How to Understand Egg Carton Labeling


As backyard chicken keepers, we don't buy a lot of eggs from the store, so it's normal to have some egg carton code confusion. The egg carton section of the grocery is usually foreign territory and we find ourselves there only if the flock is molting or winter's waning daylight has left us eggless.

But honestly, even for a family that doesn't have backyard chickens, those cartons can be a nightmare to decode. Do you go with the 99 cent special? Are those organic eggs worth the price? Is free-range really free range? What's an extra large egg versus a large egg? When were the eggs actually laid?

Ugh! Stop the madness!

The key to buying a carton of eggs and peace of mind is knowing how mass-produced eggs are handled and labeled and exactly what those egg carton codes mean.

A Guide to Cold-Hardy Chicken Breeds

What makes a cold-hardy chicken breed and why should you care? If you're currently living in an area that has cold winters, then cold-hardy chicken breeds are a must because of their ability to withstand the frigid temperatures.

Every year there are stories of folks that bought the wrong breed for their climate and experience losses, have unhealthy chickens, or end up bringing their birds inside where the climate is more moderate. Don’t let this happen to you! Make sure to pick a breed that will live comfortably in your climate and thrive. Your birds will thank you for it!

If you're currently living in an area that has cold winters, then cold-hardy chicken breeds are a must because of their ability to withstand the frigid temperatures.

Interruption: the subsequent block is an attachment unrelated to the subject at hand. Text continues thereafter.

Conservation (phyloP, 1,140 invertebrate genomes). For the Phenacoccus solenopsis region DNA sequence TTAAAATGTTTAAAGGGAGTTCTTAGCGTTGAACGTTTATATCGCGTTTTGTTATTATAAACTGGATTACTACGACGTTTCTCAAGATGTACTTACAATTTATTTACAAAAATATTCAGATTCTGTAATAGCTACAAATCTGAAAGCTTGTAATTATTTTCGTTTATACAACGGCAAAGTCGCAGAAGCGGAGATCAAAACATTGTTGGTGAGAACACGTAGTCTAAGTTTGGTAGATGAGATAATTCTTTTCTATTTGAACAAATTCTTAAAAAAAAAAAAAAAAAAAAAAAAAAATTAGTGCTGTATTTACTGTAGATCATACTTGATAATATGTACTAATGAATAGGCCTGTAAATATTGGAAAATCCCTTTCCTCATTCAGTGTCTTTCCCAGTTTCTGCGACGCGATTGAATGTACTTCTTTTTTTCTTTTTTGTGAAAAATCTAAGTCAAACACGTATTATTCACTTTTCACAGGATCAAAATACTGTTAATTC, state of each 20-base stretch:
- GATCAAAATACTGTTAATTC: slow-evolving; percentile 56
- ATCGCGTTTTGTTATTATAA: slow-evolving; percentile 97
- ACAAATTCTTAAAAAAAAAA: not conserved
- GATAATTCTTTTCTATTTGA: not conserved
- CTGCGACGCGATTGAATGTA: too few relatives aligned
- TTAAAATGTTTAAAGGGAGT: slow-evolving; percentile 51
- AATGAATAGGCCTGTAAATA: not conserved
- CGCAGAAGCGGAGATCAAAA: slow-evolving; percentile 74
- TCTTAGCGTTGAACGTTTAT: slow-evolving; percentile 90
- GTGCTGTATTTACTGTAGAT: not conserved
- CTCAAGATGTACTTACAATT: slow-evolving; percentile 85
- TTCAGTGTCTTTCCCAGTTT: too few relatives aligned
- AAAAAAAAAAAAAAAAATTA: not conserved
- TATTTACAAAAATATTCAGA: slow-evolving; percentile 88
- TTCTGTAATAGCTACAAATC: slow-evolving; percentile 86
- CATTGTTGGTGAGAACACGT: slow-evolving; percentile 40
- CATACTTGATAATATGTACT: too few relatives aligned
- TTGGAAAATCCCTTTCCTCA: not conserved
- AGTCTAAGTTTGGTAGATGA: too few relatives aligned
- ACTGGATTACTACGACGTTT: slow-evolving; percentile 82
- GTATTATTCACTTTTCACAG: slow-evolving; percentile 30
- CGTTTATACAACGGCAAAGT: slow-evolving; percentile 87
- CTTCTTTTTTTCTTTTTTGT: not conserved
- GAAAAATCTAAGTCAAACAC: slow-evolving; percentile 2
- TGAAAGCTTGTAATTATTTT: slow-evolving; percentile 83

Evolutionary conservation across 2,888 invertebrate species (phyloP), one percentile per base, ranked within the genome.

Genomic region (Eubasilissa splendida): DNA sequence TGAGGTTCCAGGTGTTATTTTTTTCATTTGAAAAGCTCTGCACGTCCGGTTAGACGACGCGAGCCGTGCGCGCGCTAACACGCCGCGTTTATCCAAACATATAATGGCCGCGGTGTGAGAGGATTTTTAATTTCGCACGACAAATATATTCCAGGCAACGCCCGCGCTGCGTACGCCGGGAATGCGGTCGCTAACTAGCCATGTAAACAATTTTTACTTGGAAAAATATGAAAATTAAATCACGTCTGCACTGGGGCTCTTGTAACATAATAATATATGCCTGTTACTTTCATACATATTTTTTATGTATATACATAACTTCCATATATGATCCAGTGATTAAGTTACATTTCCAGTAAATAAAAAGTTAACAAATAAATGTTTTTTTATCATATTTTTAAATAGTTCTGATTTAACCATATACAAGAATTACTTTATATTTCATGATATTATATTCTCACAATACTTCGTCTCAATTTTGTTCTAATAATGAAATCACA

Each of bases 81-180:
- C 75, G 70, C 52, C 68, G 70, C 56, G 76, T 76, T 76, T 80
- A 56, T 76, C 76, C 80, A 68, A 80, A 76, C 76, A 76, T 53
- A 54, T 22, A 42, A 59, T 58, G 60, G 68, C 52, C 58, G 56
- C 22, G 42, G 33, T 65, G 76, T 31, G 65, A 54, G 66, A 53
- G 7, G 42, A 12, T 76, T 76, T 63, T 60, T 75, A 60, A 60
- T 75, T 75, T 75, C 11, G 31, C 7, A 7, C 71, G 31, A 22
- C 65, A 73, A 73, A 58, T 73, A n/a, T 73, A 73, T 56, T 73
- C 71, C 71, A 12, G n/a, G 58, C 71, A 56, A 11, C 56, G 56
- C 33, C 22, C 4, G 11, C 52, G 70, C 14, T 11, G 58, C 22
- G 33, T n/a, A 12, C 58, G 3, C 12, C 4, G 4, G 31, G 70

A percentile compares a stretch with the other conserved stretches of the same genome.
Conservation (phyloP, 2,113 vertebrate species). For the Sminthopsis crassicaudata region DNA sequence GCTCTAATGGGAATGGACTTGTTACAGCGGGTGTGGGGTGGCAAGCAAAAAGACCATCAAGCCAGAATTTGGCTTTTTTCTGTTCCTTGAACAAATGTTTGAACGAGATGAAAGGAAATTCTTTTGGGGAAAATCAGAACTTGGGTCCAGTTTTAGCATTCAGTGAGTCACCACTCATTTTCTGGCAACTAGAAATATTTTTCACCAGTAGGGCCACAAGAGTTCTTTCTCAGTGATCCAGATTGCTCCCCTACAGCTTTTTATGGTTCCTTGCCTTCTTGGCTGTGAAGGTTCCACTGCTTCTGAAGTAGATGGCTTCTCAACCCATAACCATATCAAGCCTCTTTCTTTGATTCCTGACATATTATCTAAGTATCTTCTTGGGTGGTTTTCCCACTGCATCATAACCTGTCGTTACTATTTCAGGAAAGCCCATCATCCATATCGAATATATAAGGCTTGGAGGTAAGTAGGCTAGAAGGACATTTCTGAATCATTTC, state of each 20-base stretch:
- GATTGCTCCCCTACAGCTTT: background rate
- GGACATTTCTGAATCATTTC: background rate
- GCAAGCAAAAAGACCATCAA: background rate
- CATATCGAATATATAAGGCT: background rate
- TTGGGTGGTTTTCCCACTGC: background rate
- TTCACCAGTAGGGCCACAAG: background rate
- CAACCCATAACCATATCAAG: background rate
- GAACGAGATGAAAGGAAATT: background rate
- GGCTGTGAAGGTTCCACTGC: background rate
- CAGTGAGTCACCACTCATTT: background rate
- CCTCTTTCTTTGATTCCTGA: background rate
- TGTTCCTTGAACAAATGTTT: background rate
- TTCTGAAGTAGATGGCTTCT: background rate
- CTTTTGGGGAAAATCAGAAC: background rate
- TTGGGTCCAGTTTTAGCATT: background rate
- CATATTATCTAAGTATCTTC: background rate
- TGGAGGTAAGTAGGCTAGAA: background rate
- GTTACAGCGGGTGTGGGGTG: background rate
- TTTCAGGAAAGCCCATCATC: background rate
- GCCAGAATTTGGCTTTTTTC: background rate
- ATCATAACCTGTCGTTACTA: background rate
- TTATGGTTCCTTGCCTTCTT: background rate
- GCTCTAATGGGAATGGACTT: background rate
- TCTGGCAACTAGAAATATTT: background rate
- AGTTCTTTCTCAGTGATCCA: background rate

A Buff Brahma hen.

Tips to Help Your Chickens Get Outside in Winter & Snow

Can chickens go outside in winter? Yes! The truth is, they like to get outside and explore in pretty much any weather and it’s always good for them to get some fresh air.

It’s important to understand that chickens are equipped to handle cold weather. In fact, it can be easier for them to withstand cold weather than hot weather. As you know, backyard chickens have lots of feathers and they’re there for a reason. Underneath their outer feathers, chickens have a downy layer of soft feathers. When it’s cold, they fluff those feathers to trap warm air underneath and they’re able to stay cozy.

Can chickens go outside in winter? Yes! The truth is, they like to get outside and explore in pretty much any weather and it’s always good for them to get some fresh air.

How to Get Started Winter Bird Feeding

What Both You and the Birds Will Need


Feeding the birds in winter is a fun way to stay connected with nature, participate in some citizen science studies and maybe learn a thing or two. Winter is naturally a time when we spend more time indoors, but that doesn't mean we have to leave nature behind.

Find out how to get started winter bird feeding - what you'll need to feed the birds and what you'll need to see and identify them.
A white-throated sparrow.

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